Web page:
Source: The pioneer // Dr Arun Kumar Verma
Oral cancer is a major problem in the Indian subcontinent where it ranks among the top three types of cancer in the country. Age-adjusted rates of oral cancer in India is high, that is, 20 per 100,000 population and accounts for over 30 per cent of all cancers in the country. The variation in incidence and pattern of the disease can be attributed to the combined effect of ageing of the population, as well as regional differences in the prevalence of disease-specific risk factors.
Oral cancer is of significant public health importance to India. First, it is diagnosed at later stages which result in low treatment outcomes and considerable costs to the patients who typically cannot afford this type of treatment. Second, rural areas in middle and low-income countries also have inadequate access to trained providers and limited health services. As a result, delay has also been largely associated with advanced stages of oral cancer. Earlier detection of oral cancer offers the best chance for long term survival and has the potential to improve treatment outcomes and make healthcare affordable. Third, oral cancer affects those from the lower socioeconomic groups, that is, people from the lower socio-economic strata of society due to a higher exposure to risk factors such as the use of tobacco. Last, even though clinical diagnosis occurs via examination of the oral cavity and tongue which is accessible by current diagnostic tools, many cases present to a healthcare facility at later stages of cancer subtypes, thereby reducing chances of survival due to delays in diagnosis.
Causes: Mouth cancers form when cells on the lips or in the mouth develop changes (mutations) in their DNA. A cell’s DNA contains the instructions that tell a cell what to do. The mutations changes tell the cells to continue growing and dividing when healthy cells would die. The accumulating abnormal mouth cancer cells can form a tumour. With time they may spread inside the mouth and on to other areas of the head and neck or other parts of the body. Mouth cancers most commonly begin in the flat, thin cells (squamous cells) that line your lips and the inside of your mouth. Most oral cancers are squamous cell carcinomas.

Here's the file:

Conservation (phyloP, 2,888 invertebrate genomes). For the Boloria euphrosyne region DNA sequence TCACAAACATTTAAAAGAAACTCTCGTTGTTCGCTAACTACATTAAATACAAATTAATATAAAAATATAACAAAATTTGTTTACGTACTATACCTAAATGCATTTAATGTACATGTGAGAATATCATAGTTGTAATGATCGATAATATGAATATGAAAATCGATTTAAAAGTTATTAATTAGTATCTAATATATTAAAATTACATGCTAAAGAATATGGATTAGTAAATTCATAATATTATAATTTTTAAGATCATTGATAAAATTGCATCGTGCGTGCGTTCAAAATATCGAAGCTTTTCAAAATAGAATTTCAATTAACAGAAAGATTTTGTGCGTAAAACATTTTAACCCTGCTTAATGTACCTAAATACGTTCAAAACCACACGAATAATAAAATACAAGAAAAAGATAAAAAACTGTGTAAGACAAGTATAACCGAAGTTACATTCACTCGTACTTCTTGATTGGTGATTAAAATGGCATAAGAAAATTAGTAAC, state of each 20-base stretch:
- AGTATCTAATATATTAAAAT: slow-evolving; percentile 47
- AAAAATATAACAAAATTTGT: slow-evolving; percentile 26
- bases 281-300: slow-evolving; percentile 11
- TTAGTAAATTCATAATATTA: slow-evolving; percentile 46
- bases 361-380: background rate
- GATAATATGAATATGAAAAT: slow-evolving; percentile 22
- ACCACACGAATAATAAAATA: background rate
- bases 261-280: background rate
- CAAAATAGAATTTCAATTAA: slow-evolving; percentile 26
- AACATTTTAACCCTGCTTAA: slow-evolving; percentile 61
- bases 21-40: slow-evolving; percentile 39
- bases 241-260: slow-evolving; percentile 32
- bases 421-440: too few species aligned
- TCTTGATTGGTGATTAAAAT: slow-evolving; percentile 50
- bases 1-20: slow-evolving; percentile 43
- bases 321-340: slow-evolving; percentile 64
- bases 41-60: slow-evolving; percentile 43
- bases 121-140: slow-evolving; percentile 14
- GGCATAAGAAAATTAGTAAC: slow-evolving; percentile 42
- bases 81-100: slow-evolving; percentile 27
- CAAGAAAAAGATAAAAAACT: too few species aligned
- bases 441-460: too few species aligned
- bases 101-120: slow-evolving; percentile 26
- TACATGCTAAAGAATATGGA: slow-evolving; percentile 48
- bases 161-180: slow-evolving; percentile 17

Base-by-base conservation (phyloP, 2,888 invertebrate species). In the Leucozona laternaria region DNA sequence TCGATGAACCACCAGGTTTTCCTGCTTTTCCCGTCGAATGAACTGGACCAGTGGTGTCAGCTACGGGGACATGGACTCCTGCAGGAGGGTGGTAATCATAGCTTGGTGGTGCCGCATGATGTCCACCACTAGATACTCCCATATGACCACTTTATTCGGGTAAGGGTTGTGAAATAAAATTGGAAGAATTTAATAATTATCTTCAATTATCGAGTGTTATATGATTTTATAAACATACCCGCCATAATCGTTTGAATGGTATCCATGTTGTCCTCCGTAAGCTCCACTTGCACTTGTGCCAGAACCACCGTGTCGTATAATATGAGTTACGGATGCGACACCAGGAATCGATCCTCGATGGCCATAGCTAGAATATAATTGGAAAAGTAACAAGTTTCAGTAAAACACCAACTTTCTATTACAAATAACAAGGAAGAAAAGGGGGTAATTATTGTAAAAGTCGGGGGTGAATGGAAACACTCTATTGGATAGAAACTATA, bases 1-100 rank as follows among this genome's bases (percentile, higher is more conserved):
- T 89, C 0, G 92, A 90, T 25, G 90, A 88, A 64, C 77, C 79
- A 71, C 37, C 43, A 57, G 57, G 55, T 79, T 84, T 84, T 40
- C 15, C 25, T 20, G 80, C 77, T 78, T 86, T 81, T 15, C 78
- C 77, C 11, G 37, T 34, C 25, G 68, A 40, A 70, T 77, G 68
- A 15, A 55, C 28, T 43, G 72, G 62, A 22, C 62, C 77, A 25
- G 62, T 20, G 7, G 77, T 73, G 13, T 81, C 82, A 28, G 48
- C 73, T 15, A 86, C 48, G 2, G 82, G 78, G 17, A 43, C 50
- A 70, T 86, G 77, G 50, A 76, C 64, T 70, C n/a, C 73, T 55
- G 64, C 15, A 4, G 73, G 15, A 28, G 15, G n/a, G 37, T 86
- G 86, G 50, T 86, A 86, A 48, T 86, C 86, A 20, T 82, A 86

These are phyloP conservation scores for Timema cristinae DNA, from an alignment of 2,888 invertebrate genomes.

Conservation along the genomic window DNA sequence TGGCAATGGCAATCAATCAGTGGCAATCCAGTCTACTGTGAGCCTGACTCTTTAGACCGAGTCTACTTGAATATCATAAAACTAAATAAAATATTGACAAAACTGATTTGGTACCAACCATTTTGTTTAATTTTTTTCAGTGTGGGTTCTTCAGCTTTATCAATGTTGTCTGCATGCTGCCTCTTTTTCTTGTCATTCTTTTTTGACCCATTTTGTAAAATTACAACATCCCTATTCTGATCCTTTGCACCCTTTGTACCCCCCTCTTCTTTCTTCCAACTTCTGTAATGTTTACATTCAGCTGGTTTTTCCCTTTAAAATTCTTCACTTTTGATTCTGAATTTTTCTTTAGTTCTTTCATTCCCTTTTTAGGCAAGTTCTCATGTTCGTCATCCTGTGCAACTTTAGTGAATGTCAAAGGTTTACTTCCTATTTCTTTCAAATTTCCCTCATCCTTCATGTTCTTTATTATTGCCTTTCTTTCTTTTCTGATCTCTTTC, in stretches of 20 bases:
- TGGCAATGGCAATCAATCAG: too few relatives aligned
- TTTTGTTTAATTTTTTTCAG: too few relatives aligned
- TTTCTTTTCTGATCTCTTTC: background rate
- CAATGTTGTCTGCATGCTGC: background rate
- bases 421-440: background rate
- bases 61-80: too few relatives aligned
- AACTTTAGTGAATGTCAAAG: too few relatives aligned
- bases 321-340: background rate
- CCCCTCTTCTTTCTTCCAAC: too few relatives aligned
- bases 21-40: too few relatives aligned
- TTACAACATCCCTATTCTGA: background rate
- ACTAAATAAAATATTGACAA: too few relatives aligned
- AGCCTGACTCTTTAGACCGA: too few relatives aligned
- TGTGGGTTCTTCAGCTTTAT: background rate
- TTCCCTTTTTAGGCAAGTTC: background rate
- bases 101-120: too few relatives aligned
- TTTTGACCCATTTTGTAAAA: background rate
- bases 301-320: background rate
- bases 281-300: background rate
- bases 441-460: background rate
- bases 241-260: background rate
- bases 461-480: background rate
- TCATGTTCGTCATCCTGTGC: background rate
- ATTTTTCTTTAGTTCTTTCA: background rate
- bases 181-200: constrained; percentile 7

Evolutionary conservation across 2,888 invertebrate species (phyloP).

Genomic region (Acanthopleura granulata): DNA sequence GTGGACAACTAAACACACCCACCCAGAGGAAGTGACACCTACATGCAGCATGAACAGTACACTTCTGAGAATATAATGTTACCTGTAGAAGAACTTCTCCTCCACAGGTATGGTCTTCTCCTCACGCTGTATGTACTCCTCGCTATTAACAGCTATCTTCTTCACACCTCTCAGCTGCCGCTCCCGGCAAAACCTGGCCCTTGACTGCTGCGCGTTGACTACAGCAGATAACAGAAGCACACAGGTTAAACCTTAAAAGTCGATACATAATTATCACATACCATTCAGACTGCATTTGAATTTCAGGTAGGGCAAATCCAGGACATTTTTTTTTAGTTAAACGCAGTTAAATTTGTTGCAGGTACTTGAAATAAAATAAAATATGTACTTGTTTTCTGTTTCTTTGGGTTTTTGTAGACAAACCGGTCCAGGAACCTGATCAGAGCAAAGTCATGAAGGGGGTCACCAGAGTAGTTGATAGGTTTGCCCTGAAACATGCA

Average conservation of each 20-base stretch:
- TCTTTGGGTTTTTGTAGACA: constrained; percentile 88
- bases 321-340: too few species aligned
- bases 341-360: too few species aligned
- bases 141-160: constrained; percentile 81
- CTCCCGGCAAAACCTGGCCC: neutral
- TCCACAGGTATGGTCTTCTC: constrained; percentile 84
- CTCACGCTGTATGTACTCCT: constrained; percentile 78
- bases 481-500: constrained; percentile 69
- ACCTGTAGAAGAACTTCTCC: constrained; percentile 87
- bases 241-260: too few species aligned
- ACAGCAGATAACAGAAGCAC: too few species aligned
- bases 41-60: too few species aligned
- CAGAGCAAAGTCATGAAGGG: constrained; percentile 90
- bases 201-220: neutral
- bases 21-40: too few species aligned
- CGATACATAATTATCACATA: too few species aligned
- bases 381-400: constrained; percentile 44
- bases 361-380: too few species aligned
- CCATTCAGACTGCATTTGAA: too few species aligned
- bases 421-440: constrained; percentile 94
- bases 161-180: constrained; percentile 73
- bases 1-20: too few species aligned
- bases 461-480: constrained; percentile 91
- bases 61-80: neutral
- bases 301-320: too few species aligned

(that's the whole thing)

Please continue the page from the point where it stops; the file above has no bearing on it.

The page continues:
Prevention: There’s no proven way to prevent mouth cancer. However, you can reduce your risk of mouth cancer if you:
- Stop using tobacco or don’t start.
- Drink alcohol only in moderation, if at all.
- Avoid excessive sun exposure to your lips.
- See your dentist regularly. As part of a routine dental exam, ask your dentist to inspect your entire mouth for abnormal areas that may indicate mouth cancer or precancerous changes.
Surgery: Tumour present in lips, mouth, tongue can be removed with surgery. Surgical excision leads to disfigurement of face, drooling of saliva from angle of mouth, partial or complete loss of tongue and voice, reduced mouth opening in case of lip cancer. Disfigurement can be corrected cosmetically by plastic surgery. Functional losses may persist.
Radiation therapy: Treatment of cancer by rays (gamma, electron, photos and protons) is called radiation therapy. IMRT, IGRT are advanced form of radiation therapy that have the ability to spare surrounding organs as well as precisely deliver accurate dose to tumour. Post-surgery radiation therapy is called adjuvant therapy and reduces possibility of locoregional recurrence.
Chemotherapy: Chemotherapy is a medicine which is given in form of injections or tablets under supervision of oncologist. Mostly, it is given on a weekly basis during radiation therapy to enhances effects. Common side effects are hair loss, loss of appetite, nausea, vomiting, constipation and reduced blood count.
The Writer is Dr Arun Kumar Verma Senior Oncologist at MAX HOSPITAL,NEW DELHI